Senator Tracy McCreery's Capitol Report for Feb. 22

Thursday, February 22, 2024

For Immediate Release: Feb. 22, 2024

Capitol Building, Room 425

Jefferson City, MO 65101



Six Weeks In and Debating Bills


No matter what the groundhog predicted, we’re now halfway through winter and about six weeks into the legislative session. Shadowed by weekslong gridlock at the beginning, the Senate body is finally debating bills, and I am optimistic for a productive 2024. 


Anticipating a constitutional amendment on the November ballot that could restore abortion rights in our state, the majority party has prioritized Senate Joint Resolution 74, Initiative Petition Reform. The goal of the legislation is to make it harder for Missouri voters to amend the state’s constitution.


Standing up for democracy, the minority party filibustered. We believe in the one person, one vote process that has been used for more than 100 years to amend our state’s constitution. On Feb. 20, the Senate perfected SJR 74, and it was referred to the Senate Fiscal Oversight Committee. If a measure to revise the initiative petition process is approved by lawmakers, it would still have to be approved by Missouri voters.


Defunding Planned Parenthood has been another big topic of discussion. Senate Bills 1168 and 810 would prevent public funds from going to any abortion facilities or their affiliates and bar the MO HealthNet program from reimbursing Planned Parenthood health centers and their affiliates. 


Asking for compassion, I proposed amendments that would allow legal abortions for survivors of rape or incest. I believe in these circumstances, victims should be able to get the care they need in their own state. My amendments were voted down. Currently, abortions are only legal in Missouri in cases of medical emergency.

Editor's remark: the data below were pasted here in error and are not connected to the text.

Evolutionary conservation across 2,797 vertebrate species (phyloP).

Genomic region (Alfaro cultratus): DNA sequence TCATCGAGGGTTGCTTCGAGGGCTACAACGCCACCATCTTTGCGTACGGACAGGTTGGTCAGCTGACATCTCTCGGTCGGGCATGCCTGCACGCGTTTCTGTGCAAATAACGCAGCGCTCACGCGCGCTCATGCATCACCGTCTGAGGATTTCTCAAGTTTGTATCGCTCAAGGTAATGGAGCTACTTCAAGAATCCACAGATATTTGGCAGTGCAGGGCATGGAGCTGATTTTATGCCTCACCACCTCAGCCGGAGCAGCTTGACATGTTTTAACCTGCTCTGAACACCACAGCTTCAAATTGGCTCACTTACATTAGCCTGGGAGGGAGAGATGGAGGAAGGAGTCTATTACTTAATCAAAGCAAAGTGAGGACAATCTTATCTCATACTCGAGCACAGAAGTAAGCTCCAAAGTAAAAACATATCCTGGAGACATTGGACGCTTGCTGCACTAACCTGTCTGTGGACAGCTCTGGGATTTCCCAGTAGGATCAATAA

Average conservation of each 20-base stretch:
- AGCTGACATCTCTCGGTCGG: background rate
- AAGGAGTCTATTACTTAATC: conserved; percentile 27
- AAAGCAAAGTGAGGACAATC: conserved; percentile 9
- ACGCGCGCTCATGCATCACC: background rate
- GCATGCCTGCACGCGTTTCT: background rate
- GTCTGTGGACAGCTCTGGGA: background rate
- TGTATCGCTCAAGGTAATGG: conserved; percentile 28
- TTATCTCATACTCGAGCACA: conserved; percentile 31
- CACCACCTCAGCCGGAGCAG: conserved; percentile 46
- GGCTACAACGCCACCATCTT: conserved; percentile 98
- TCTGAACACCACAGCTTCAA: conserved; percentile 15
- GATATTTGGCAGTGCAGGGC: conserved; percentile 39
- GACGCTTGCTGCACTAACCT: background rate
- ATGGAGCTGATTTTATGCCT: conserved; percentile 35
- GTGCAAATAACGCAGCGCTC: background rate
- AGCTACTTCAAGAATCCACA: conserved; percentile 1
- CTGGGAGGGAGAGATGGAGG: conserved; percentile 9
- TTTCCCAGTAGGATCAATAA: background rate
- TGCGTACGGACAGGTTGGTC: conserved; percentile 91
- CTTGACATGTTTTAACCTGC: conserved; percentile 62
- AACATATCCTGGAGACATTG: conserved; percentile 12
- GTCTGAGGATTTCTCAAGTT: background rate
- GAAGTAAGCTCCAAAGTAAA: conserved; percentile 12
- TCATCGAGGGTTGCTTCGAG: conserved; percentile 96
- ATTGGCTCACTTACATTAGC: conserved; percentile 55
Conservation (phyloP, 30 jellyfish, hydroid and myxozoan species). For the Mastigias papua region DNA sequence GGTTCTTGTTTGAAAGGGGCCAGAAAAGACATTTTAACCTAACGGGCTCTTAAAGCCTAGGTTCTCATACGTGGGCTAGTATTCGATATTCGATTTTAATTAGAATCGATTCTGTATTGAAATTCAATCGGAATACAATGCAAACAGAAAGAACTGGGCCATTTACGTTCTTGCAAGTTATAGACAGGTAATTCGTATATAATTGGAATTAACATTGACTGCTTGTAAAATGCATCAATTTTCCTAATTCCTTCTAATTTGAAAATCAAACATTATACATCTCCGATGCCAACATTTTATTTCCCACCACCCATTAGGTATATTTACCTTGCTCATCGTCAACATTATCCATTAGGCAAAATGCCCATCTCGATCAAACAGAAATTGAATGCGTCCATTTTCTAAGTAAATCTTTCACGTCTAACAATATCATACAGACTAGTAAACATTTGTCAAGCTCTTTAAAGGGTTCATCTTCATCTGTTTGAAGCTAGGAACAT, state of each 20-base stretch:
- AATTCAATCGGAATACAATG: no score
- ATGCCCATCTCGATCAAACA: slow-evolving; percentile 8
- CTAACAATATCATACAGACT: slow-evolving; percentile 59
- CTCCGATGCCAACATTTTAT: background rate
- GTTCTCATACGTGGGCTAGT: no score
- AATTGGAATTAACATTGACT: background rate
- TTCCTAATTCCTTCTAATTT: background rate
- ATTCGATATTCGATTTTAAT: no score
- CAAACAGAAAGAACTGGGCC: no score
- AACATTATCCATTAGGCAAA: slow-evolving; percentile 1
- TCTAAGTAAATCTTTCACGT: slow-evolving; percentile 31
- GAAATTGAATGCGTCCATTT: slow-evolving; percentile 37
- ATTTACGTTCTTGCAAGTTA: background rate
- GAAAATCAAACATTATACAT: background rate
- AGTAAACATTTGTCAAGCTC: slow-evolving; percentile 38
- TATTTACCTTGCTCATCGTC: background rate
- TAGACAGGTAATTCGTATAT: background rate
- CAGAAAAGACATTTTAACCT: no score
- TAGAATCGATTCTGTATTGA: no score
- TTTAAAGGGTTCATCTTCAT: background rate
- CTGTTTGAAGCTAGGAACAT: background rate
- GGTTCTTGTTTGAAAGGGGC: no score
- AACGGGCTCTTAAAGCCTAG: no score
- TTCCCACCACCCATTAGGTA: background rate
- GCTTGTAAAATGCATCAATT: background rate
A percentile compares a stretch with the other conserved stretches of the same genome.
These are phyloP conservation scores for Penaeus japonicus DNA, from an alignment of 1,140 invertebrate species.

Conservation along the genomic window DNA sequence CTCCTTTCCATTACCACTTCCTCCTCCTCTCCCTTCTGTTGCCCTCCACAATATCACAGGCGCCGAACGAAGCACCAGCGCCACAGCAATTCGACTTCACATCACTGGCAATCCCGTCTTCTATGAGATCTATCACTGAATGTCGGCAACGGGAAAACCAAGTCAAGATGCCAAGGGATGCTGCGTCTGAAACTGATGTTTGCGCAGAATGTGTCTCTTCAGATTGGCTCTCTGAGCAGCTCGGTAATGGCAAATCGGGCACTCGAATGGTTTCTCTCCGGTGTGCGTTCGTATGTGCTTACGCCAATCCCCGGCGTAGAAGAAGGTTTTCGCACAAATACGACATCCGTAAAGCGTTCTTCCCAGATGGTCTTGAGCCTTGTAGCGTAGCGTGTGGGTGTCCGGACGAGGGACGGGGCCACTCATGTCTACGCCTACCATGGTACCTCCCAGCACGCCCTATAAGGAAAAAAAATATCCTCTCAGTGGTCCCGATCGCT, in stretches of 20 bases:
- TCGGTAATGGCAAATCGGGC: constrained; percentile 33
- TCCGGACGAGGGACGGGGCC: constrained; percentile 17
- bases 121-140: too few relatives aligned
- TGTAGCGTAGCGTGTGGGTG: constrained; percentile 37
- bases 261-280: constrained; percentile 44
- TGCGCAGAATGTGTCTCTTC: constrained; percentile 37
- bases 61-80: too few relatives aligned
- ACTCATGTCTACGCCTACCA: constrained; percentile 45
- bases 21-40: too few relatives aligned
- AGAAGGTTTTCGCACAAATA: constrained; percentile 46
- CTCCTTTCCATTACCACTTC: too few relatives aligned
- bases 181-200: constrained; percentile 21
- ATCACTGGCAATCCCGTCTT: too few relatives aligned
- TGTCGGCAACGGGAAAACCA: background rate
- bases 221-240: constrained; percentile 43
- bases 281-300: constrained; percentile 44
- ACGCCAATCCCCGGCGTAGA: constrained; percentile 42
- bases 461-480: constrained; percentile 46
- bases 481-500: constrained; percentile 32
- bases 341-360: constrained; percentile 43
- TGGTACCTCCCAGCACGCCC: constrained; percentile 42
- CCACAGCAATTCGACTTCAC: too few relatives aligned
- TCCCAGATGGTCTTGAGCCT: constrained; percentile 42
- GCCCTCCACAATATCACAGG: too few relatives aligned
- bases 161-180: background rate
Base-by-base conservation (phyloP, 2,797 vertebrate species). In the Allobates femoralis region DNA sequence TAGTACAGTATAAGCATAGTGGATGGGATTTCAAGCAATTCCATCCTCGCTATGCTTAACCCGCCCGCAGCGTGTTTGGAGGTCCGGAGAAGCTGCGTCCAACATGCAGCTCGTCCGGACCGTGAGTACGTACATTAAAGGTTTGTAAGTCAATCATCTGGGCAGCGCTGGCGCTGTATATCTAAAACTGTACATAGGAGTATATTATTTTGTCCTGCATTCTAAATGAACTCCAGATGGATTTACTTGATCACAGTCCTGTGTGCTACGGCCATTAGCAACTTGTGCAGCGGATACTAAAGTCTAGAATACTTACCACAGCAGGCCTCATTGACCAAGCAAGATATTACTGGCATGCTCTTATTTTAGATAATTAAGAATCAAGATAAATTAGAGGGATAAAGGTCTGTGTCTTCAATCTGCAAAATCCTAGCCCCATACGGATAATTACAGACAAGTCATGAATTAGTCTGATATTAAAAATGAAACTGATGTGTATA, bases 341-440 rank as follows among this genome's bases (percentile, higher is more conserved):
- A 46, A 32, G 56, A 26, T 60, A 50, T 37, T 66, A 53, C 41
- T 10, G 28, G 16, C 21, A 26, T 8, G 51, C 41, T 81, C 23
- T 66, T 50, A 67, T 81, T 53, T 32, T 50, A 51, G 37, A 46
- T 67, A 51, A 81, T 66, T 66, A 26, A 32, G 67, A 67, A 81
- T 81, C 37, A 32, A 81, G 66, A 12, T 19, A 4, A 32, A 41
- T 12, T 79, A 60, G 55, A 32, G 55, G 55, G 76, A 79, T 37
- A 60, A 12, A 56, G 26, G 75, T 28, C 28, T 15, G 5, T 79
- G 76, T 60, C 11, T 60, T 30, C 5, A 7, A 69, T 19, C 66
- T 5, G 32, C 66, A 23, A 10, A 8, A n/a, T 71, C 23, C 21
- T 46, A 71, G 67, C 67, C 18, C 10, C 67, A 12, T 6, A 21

Rest assured, we will keep fighting the good fight. For those interested in following along, you can always find the status of any Senate legislation online at  


Public Hearing Updates 

Senate Bill 1070: Creates a cyber-crimes task force 

Senate Bill 1070 was passed unanimously out of the Senate Judiciary and Civil and Criminal Jurisprudence Committee on Feb. 12. This bill establishes a statewide task force made up of law enforcement, prosecutors, victim advocates, digital evidence and forensics experts, and legislators to study cyber stalking and harassment. The goal of the legislation is to find solutions to prevent these crimes, recommend best practices for safety through education and ensure victims are protected in the process. 

I am continuing the work of former Sen. Jill Schupp, who started this conversation and legislation in 2022 after hearing from victims of cyberstalking who faced repeated harassment by predators for years. This issue is extremely complex with cases often crossing state lines, and it is critically important in our online world with the rise of social media, AI image depictions and rapidly changing technology.